Another thing that I did right was get jiggy with Google Analytics. I installed it on my site and I now know exactly where my traffic is coming from, which are my most popular posts and what my traffic patterns are. This is huge as far as creating content because it gives me insight into what readers want to know about, where to promote that content and perhaps more importantly, what I can stop talking/writing about.

(ii) What do I need to stop doing that’s hindering me from achieving my goals?

I outsource stuff on a project-by-project basis, but what I really need is to hire a part-time content manager, and possibly a VA for a few hours per week.

The reason is, I spend way too much time writing and uploading blog posts. Most of the time, it takes me a minimum of four to six hours to write a post, proof/edit it, create graphics for it, upload it, format it into a newsletter to send out to my list, and promote it on social media.

While the writing is something I must do (and quite enjoy), the other stuff I need to outsource so I can write more posts, which increases site traffic, which leads to increased sales. As an aside, I can’t believe how clearly this sticks out and how simple it is to fix now that it’s before me in black and white.

I’ve hired consistent help over the years, but my business was much simpler then. Now that it’s more complex, to be honest, it’s kinda scary to hand over the keys to sensitive areas like passwords to my website and my email list management account (Aweber). But next year, I know I’m going to have to if I want to continue to grow. It’s a scary but necessary step.

This brings me to the final question, which is …

(iii) What are my goals for next year?

I have a tendency to overload my plate. I’ve struggled with this all of my professional life because I’m instinctively wired to do a thousand things at one time. That’s served me well over the years, in that I’m a prolific producer (ebooks, ecourses, blog posts, etc.). But the older I get, the more I realize that quality is just as important. And while my material is good, I know I can make it better. So I’m slowing my roll a bit.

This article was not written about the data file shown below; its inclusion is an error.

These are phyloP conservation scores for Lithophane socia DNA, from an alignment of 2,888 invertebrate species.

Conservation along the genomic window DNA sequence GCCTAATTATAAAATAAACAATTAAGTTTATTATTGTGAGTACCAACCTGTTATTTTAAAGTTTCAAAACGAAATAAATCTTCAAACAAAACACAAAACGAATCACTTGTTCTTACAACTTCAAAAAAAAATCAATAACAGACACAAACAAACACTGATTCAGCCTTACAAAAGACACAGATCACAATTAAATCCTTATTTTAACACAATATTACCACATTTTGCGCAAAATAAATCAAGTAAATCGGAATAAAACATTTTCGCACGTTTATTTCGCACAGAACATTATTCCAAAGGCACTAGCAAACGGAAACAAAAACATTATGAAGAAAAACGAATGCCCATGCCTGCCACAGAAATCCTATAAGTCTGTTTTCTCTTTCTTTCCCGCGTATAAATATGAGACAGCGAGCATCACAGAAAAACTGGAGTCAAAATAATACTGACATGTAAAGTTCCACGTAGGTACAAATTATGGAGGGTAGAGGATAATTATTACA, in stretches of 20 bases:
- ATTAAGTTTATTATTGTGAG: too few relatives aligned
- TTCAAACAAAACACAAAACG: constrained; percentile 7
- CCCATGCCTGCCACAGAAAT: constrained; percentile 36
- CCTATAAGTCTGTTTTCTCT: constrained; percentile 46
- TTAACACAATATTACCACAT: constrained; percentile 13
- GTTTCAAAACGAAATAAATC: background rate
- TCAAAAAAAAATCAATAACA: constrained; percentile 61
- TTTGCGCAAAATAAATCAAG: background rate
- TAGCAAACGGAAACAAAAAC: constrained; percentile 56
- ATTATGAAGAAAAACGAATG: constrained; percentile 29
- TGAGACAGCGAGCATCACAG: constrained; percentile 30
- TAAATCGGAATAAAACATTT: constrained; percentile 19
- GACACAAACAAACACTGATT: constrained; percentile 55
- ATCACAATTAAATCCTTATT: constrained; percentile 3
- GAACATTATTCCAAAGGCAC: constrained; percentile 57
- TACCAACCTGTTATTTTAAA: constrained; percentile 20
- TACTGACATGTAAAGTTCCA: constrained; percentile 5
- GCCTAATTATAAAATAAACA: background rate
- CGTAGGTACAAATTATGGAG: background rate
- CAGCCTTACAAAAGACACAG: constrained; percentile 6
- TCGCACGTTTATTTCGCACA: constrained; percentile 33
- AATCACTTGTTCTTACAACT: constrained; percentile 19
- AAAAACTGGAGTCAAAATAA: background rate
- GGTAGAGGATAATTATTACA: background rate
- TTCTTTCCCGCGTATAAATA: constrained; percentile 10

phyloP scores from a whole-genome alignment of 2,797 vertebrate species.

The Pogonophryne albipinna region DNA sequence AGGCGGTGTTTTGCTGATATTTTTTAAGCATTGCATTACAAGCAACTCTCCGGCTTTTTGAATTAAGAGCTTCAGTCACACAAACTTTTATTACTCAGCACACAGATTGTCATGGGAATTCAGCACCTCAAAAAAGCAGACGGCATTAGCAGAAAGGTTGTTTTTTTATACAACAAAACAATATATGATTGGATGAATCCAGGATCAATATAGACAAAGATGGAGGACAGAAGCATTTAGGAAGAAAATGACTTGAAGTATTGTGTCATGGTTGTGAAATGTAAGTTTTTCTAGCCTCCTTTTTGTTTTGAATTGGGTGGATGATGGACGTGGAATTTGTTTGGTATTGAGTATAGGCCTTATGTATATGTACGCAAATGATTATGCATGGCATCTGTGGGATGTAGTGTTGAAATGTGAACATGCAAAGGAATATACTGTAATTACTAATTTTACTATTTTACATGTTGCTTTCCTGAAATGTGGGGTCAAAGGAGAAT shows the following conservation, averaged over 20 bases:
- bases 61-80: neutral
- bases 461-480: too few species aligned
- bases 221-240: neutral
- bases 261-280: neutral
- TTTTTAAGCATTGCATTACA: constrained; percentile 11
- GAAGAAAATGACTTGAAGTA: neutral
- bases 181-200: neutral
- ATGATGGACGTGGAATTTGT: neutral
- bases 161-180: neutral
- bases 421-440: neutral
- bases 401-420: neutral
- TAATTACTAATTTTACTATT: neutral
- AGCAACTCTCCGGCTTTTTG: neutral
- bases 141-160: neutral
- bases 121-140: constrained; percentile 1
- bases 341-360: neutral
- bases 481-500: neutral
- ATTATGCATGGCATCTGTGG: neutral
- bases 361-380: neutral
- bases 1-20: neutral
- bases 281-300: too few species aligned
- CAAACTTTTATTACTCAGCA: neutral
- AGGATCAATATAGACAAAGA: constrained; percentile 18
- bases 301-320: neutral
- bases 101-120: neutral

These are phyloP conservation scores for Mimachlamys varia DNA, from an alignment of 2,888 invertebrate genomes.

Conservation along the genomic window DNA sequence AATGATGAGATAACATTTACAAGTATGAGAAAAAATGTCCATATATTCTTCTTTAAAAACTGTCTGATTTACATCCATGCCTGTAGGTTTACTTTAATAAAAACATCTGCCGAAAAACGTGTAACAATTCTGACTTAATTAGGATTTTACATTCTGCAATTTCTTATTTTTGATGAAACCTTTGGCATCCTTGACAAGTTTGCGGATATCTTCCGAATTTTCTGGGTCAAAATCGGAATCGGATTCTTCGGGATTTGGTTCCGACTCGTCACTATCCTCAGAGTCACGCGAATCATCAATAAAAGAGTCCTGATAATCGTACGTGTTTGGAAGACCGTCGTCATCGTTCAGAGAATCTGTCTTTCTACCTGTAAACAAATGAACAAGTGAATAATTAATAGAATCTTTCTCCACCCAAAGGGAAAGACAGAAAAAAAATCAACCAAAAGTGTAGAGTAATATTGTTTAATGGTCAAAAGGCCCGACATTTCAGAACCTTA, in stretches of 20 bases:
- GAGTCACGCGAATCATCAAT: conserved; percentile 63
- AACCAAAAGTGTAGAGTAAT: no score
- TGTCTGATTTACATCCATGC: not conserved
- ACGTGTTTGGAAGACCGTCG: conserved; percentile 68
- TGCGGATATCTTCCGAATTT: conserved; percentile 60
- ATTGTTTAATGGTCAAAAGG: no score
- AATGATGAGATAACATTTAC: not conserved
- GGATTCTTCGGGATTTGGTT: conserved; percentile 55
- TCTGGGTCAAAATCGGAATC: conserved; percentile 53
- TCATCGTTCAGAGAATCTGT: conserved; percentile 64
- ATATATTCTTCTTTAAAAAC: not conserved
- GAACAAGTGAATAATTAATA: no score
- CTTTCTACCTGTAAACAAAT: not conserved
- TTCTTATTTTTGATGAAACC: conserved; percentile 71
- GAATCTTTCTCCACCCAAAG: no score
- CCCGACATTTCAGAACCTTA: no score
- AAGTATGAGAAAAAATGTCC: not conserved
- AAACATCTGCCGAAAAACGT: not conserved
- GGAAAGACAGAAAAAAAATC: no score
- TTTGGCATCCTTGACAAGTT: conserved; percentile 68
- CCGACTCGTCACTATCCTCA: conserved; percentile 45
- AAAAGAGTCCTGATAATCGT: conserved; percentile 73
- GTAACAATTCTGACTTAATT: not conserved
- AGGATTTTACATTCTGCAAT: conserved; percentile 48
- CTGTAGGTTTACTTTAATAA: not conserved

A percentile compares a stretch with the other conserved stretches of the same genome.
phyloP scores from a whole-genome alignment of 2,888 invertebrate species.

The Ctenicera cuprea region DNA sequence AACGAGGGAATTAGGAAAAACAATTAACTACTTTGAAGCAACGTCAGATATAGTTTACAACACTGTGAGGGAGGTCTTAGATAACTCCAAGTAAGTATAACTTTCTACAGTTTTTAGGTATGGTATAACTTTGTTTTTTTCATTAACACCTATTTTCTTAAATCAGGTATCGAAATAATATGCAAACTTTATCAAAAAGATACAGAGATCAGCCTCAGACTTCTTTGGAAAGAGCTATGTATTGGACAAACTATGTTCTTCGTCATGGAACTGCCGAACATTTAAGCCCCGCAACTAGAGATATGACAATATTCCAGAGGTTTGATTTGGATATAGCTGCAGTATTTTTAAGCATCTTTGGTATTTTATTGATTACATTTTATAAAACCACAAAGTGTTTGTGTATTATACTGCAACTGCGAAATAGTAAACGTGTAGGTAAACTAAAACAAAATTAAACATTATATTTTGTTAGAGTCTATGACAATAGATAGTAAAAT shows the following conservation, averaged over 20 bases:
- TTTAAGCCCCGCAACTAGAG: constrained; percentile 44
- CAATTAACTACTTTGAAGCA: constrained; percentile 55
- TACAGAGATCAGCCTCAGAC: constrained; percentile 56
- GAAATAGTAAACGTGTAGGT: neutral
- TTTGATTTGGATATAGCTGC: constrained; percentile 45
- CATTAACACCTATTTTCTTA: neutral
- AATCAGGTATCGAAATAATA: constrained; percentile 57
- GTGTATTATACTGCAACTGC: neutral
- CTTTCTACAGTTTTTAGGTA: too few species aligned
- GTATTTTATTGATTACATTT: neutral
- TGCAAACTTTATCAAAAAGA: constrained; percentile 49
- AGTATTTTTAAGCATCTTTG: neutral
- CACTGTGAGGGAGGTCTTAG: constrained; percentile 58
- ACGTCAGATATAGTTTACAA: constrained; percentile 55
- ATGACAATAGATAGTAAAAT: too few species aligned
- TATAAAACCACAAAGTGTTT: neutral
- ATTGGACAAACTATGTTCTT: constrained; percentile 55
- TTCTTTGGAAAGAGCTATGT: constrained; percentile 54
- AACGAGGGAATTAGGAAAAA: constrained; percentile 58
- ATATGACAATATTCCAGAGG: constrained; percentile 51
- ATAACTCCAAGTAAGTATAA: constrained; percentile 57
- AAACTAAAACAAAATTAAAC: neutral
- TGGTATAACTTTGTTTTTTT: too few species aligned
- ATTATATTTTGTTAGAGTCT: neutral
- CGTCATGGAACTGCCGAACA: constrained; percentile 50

With the above being said, following are …

My 2018 Freelance Writing Goals

Following is what I’ll be up to next year.

1. Write 12 romance novels – one per month

I write short romance novellas 10,000 to 30,000 words usually. As I discuss in this ebook, I have written stories in a few days, and for a year and a half or so, was producing about one every 7 to 10 days. But again, keeping quality in mind, my goal is to write one per month next year. This way they can be properly proofed and edited before being uploaded.

Completion Date: Upload on ebook at the end of every month.

2. Hire a part-time content manager

It’s time. I hope to have one in place by the end of the first quarter. This will help greatly with the next very ambitious goal.

Completion Date: March 31st. Update 12/5/2017. Done. Hired yesterday; she’s starting in mid-January. Yes!

3. Reach 1,000,000 page views on this site

Yes, 1 million! As I said earlier, I installed Google Analytics on my site and right now, I’m averaging 20,000 to 25,000 page views per month. A lot of that is thanks to learning how to drive traffic via Pinterest, which I learned about in the Making Sense of Affiliate Marketing ecourse.

So basically I need to quadruple traffic next year; eg, average about 85,000 page views per month. I have a defined plan for doing this, which I’ll discuss in a future post. Once you have tons of site traffic, if monetized properly, the sky is literally the limit on how much you can earn.

Related Post: How to Make Money Blogging

Completion Date: December 31, 2018.

4. Publish new ecourse(s)

I actually have ideas for three, but I want to test them out first. One that I know will be on tap though is about how to take your career on the road, ie, become a digital nomad.

I can’t tell you how many questions I’ve received about how I, as an American, managed to pick up and live and work from the Caribbean (Jamaica) full-time. I wrote a book about it in 2011, but will be expanding on that in a new ecourse. If you want to escape the 9-to-5 to live and work from anywhere, I’ll tell you how to do it in this ecourse.

I’ve lived here in Jamaica full-time since 2014, so I can tell you EXACTLY what you need to do to make your dream of living and working from an island paradise a reality – whether it’s Jamaica, or another sun-splashed destination. Stay tuned!

Completion Date: March 31st. Update 12/6/2017: Moved up by one month to 2/28/2018.

Dost thou love life? Then do not squander time, for that is the stuff life is made of.~Thomas Jefferson Click To Tweet

5. Switch daily routine